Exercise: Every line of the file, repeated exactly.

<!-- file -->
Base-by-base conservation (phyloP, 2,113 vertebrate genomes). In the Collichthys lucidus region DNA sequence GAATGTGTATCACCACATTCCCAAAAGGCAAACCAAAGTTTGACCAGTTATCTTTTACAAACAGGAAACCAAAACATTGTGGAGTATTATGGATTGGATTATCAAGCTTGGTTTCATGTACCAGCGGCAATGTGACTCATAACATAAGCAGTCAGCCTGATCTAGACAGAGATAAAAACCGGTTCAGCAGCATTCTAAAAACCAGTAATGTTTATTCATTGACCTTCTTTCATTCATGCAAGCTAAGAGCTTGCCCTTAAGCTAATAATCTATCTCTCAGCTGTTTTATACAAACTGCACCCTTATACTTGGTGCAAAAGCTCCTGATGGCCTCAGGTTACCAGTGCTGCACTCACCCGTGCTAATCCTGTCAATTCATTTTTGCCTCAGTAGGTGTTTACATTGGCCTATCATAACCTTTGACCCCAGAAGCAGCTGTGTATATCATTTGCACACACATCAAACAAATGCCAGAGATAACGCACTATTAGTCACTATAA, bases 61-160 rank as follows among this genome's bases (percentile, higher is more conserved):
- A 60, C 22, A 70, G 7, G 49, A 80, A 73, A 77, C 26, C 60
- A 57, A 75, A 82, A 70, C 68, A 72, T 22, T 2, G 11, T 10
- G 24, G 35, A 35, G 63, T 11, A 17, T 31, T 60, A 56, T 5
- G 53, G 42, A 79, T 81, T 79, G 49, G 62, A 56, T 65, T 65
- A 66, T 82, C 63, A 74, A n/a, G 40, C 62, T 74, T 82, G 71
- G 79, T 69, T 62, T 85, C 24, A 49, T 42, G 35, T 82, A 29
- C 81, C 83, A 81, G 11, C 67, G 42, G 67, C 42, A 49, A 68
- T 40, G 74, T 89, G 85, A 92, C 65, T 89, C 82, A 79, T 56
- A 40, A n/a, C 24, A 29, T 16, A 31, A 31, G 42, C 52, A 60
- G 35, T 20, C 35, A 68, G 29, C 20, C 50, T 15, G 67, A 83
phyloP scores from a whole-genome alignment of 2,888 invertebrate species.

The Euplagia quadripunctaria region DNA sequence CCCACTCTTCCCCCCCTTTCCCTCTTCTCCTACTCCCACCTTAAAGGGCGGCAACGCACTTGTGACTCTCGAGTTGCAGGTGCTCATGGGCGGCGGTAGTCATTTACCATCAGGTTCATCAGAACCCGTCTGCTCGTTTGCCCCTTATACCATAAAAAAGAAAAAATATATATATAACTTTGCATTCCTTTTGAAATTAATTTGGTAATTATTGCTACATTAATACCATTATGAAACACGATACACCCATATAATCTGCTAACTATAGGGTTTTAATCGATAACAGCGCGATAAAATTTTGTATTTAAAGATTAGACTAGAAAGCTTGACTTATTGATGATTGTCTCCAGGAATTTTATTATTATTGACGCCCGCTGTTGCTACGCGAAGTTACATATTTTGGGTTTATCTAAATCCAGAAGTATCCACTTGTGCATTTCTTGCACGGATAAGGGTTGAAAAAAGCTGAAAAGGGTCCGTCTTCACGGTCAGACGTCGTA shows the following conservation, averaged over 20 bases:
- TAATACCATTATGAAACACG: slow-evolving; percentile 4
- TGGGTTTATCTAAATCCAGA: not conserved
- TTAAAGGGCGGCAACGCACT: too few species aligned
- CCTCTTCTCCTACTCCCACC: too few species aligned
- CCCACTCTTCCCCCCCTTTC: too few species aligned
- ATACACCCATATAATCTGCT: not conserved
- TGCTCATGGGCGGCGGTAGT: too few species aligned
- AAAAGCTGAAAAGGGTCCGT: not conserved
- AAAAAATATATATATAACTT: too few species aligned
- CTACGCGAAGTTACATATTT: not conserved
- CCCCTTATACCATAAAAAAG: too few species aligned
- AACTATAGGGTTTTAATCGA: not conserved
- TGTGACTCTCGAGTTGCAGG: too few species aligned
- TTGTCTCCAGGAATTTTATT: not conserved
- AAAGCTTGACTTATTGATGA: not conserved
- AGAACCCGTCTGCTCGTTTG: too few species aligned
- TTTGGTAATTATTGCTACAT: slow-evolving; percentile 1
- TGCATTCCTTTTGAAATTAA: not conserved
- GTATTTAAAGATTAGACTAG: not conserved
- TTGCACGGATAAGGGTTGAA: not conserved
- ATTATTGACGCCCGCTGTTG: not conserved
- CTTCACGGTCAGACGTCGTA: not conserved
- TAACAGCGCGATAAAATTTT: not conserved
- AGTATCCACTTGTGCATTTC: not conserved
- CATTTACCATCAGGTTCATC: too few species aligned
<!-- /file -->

Base-by-base conservation (phyloP, 2,113 vertebrate genomes). In the Collichthys lucidus region DNA sequence GAATGTGTATCACCACATTCCCAAAAGGCAAACCAAAGTTTGACCAGTTATCTTTTACAAACAGGAAACCAAAACATTGTGGAGTATTATGGATTGGATTATCAAGCTTGGTTTCATGTACCAGCGGCAATGTGACTCATAACATAAGCAGTCAGCCTGATCTAGACAGAGATAAAAACCGGTTCAGCAGCATTCTAAAAACCAGTAATGTTTATTCATTGACCTTCTTTCATTCATGCAAGCTAAGAGCTTGCCCTTAAGCTAATAATCTATCTCTCAGCTGTTTTATACAAACTGCACCCTTATACTTGGTGCAAAAGCTCCTGATGGCCTCAGGTTACCAGTGCTGCACTCACCCGTGCTAATCCTGTCAATTCATTTTTGCCTCAGTAGGTGTTTACATTGGCCTATCATAACCTTTGACCCCAGAAGCAGCTGTGTATATCATTTGCACACACATCAAACAAATGCCAGAGATAACGCACTATTAGTCACTATAA, bases 61-160 rank as follows among this genome's bases (percentile, higher is more conserved):
- A 60, C 22, A 70, G 7, G 49, A 80, A 73, A 77, C 26, C 60
- A 57, A 75, A 82, A 70, C 68, A 72, T 22, T 2, G 11, T 10
- G 24, G 35, A 35, G 63, T 11, A 17, T 31, T 60, A 56, T 5
- G 53, G 42, A 79, T 81, T 79, G 49, G 62, A 56, T 65, T 65
- A 66, T 82, C 63, A 74, A n/a, G 40, C 62, T 74, T 82, G 71
- G 79, T 69, T 62, T 85, C 24, A 49, T 42, G 35, T 82, A 29
- C 81, C 83, A 81, G 11, C 67, G 42, G 67, C 42, A 49, A 68
- T 40, G 74, T 89, G 85, A 92, C 65, T 89, C 82, A 79, T 56
- A 40, A n/a, C 24, A 29, T 16, A 31, A 31, G 42, C 52, A 60
- G 35, T 20, C 35, A 68, G 29, C 20, C 50, T 15, G 67, A 83
phyloP scores from a whole-genome alignment of 2,888 invertebrate species.

The Euplagia quadripunctaria region DNA sequence CCCACTCTTCCCCCCCTTTCCCTCTTCTCCTACTCCCACCTTAAAGGGCGGCAACGCACTTGTGACTCTCGAGTTGCAGGTGCTCATGGGCGGCGGTAGTCATTTACCATCAGGTTCATCAGAACCCGTCTGCTCGTTTGCCCCTTATACCATAAAAAAGAAAAAATATATATATAACTTTGCATTCCTTTTGAAATTAATTTGGTAATTATTGCTACATTAATACCATTATGAAACACGATACACCCATATAATCTGCTAACTATAGGGTTTTAATCGATAACAGCGCGATAAAATTTTGTATTTAAAGATTAGACTAGAAAGCTTGACTTATTGATGATTGTCTCCAGGAATTTTATTATTATTGACGCCCGCTGTTGCTACGCGAAGTTACATATTTTGGGTTTATCTAAATCCAGAAGTATCCACTTGTGCATTTCTTGCACGGATAAGGGTTGAAAAAAGCTGAAAAGGGTCCGTCTTCACGGTCAGACGTCGTA shows the following conservation, averaged over 20 bases:
- TAATACCATTATGAAACACG: slow-evolving; percentile 4
- TGGGTTTATCTAAATCCAGA: not conserved
- TTAAAGGGCGGCAACGCACT: too few species aligned
- CCTCTTCTCCTACTCCCACC: too few species aligned
- CCCACTCTTCCCCCCCTTTC: too few species aligned
- ATACACCCATATAATCTGCT: not conserved
- TGCTCATGGGCGGCGGTAGT: too few species aligned
- AAAAGCTGAAAAGGGTCCGT: not conserved
- AAAAAATATATATATAACTT: too few species aligned
- CTACGCGAAGTTACATATTT: not conserved
- CCCCTTATACCATAAAAAAG: too few species aligned
- AACTATAGGGTTTTAATCGA: not conserved
- TGTGACTCTCGAGTTGCAGG: too few species aligned
- TTGTCTCCAGGAATTTTATT: not conserved
- AAAGCTTGACTTATTGATGA: not conserved
- AGAACCCGTCTGCTCGTTTG: too few species aligned
- TTTGGTAATTATTGCTACAT: slow-evolving; percentile 1
- TGCATTCCTTTTGAAATTAA: not conserved
- GTATTTAAAGATTAGACTAG: not conserved
- TTGCACGGATAAGGGTTGAA: not conserved
- ATTATTGACGCCCGCTGTTG: not conserved
- CTTCACGGTCAGACGTCGTA: not conserved
- TAACAGCGCGATAAAATTTT: not conserved
- AGTATCCACTTGTGCATTTC: not conserved
- CATTTACCATCAGGTTCATC: too few species aligned